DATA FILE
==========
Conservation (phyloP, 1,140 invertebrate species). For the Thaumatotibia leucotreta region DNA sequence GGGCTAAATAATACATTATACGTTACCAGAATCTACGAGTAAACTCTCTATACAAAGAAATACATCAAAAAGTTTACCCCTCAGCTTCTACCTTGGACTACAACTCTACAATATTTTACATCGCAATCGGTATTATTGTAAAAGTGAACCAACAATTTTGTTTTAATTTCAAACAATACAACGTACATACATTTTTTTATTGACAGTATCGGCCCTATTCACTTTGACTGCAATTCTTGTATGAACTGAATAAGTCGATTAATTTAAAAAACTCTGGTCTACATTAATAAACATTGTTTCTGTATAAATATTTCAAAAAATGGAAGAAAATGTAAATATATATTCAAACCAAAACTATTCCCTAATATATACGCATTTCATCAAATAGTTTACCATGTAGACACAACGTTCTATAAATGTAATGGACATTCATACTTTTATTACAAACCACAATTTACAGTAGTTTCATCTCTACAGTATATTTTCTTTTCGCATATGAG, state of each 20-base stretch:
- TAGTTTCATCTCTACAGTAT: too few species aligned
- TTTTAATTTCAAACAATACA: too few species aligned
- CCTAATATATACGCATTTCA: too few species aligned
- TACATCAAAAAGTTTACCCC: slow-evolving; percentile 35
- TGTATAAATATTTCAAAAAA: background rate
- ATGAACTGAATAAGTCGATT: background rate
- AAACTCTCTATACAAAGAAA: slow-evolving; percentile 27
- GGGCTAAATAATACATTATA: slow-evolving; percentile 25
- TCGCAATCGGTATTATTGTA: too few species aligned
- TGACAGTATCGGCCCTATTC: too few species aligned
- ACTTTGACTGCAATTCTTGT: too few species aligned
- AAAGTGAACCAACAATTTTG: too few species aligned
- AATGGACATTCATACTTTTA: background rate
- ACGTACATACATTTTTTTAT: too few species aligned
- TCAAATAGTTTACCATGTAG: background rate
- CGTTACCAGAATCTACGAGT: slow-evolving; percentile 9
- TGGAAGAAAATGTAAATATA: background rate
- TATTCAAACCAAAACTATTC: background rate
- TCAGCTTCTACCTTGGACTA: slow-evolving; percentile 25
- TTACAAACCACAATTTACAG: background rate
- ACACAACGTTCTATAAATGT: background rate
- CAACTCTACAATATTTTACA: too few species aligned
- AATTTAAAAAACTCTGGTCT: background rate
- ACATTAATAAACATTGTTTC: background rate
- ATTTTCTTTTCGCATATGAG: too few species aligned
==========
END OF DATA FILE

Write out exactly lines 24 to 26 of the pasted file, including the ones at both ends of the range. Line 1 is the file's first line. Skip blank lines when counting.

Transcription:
- AATTTAAAAAACTCTGGTCT: background rate
- ACATTAATAAACATTGTTTC: background rate
- ATTTTCTTTTCGCATATGAG: too few species aligned